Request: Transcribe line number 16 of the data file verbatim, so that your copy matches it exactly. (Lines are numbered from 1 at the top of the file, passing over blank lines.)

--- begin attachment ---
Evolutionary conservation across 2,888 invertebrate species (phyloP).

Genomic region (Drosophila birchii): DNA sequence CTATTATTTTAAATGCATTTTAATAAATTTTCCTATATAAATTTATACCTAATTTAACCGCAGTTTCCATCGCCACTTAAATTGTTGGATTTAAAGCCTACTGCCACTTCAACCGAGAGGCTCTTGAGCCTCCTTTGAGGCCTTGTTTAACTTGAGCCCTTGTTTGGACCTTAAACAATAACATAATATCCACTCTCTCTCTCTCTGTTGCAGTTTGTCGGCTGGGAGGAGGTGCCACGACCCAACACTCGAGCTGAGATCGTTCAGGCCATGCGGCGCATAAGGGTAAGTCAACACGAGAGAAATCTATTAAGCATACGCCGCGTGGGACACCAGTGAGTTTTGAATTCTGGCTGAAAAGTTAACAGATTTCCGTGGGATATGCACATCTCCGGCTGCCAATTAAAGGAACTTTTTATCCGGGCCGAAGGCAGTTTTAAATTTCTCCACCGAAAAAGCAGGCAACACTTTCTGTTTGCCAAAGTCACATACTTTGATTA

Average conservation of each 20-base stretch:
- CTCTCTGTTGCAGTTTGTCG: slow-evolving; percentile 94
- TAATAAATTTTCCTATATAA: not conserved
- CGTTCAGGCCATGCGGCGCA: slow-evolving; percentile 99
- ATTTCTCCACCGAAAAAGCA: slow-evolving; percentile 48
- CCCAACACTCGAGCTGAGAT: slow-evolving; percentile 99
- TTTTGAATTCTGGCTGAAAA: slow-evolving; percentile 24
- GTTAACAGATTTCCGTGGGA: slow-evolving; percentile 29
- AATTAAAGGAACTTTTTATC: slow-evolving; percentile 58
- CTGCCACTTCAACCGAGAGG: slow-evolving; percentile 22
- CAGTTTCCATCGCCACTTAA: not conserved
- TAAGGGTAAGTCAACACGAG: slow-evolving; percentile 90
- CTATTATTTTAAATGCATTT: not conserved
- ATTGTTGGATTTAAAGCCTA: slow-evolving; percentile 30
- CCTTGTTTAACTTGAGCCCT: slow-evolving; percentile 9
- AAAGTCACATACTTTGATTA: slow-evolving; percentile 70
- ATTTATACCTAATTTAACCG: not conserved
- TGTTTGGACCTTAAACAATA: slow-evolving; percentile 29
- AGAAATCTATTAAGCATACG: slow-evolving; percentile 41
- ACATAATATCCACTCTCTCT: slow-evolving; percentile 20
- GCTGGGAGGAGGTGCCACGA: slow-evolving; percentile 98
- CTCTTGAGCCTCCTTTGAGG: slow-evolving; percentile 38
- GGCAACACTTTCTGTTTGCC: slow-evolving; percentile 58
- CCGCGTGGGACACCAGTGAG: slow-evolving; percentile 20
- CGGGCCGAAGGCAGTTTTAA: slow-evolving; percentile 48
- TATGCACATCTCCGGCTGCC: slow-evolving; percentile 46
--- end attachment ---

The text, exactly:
- ATTGTTGGATTTAAAGCCTA: slow-evolving; percentile 30